Once we have determined the genre of a biblical text, it is essential to analyze the structure of the text. The second step of the inspection process is the development of a teaching outline. Today, some pastor-teachers minimize or neglect this aspect of exegesis altogether. We remain convinced, however, that the practice of outlining remains one of the key components for discovering the author’s main idea of the text (MIT). Remember, the author wrote with a specific purpose in mind. To accomplish this purpose, he chose words, developed sentences, and organized those sentences into a specific format.
Discovering the Author’s Content
Seek to develop a “genre-specific” outline of a biblical text. Identify the key events, people, and language cues (key words and sentences) necessary to interpret the text. Look for key theological themes that are revealed in the text. Note the various contextual elements in the text which will help you discover the author’s MIT.
Analysis of Historical Narrative
Prose is the most prevalent genre in the Bible.
Interpreters must begin with the setting of the story when analyzing a Historical Narrative. Setting refers to the circumstances and location where an event takes places.
Every story revolves around a cast of characters. Generally, every story has a protagonist (the hero) and an antagonist (the enemy). In Historical Narratives this is slightly different, however. Ultimately, God is the hero of every narrative in the Bible. This must never be forgotten! The human characters described in the Bible are participants in God’s redemptive plan for humanity. Ultimately, understanding the characters and their role within the story is important for discovering truth about God.
Point of View
In narratives, point of view refers to the perspective of the person telling the story. This, in turn, leads us to consider why he is telling the story. There are a number of ways to tell a story, but most Historical Narratives are told from the “omniscient point of view.” In other words, “the story is told by the author, using third person, and his knowledge and prerogatives are unlimited” (Perrine, 175). Our understanding of the inspiration of Scripture also means that the biblical writers recorded the events as God willed.
Identify the Plot
Once you have discovered the setting, characters, and point of view of the story, it is time to identify the plot. This is a simple exercise. Read the account and place the events in their proper order. This will help you get a sense of the development of the story over time, including the introduction of the characters and the problem. The more familiar you are with Historical Narratives, the more likely you are to skip this step. You should exercise caution before assuming that you know the plot of the story. Remember, the key to interpreting a narrative is not simply the ability to tell the story. The key is to discover what the story reveals about God and his relationship to his people. The principles contained in Historical Narratives must often be inferred, because they are not stated explicitly. We will find those principles embedded in the details of the plot.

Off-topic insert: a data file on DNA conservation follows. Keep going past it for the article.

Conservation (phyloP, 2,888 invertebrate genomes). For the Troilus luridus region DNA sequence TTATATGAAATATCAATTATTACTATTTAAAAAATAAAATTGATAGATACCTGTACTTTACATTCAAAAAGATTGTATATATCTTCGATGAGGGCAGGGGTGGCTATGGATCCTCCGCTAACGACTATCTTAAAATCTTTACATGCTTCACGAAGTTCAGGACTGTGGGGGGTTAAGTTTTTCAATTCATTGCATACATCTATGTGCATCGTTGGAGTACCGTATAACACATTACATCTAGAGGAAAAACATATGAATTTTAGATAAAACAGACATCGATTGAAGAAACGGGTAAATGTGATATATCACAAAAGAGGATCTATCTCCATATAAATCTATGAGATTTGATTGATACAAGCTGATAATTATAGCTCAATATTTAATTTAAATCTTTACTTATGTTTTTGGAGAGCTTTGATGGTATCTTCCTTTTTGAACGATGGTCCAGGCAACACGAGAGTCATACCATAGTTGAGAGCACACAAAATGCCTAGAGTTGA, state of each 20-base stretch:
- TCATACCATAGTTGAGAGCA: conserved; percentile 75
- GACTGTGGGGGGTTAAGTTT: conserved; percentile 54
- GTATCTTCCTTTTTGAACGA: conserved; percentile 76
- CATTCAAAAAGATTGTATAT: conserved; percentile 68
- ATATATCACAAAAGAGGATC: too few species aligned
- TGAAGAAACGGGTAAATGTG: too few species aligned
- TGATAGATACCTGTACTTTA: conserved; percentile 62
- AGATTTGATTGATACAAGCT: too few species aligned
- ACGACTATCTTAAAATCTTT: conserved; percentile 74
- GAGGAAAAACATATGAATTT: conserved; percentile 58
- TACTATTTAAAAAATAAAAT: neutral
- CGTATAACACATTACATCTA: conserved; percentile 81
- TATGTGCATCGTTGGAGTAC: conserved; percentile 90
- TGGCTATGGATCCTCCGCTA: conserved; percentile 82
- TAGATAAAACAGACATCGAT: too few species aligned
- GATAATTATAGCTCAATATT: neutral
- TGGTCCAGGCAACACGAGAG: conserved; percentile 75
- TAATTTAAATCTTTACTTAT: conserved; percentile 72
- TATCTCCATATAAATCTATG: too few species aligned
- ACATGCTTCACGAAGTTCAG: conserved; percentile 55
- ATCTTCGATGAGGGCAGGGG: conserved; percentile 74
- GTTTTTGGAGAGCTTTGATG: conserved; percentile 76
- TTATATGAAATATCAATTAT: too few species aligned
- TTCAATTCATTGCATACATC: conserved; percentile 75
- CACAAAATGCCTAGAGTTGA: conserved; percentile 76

For example, David and Goliath (1 Sam 17) is more than a story about a young man who kills a giant. It is an exposé that reveals Saul’s lack of faith in God and the spiritual impotence of Israel. It is a reminder that there are always people, perhaps even in your own family, who are prepared to stand in the way of your own journey of faith. It is a testimony to the power of God, which is greater than the perceived strength of any enemy. It is a story about David and his victory over evil that anticipates a greater Son of David and His ultimate victory over evil when He crushed a head, the head of Satan (Rom 16:20)! You might miss some of these principles if you do not take the time to discover the plot, as well as consider the story in the full canonical context of Scripture.
Identifying the Peripeteia
The peripeteia is the “turning-point moment” in a narrative. It is the event that abruptly changes the direction of the story and begins moving it towards its denouement, or conclusion. It is critical to find that sudden, unexpected turning point, because that event often sheds light upon the primary meaning of the story.
Identifying the Theological Themes
Once you have looked at all of the different aspects of the narrative, you are ready to begin identifying the theological themes. Most Historical Narratives yield their theological truths via inference. In 1 Samuel 17, there are a number of theological themes: fear vs. faith; weakness vs. strength; self-reliance vs. reliance upon the power of God. Each of these themes can be found throughout the narratives of Scripture. Yet, all of these themes are subordinate to the primary theme-God alone has the power to deliver his children from their enemies.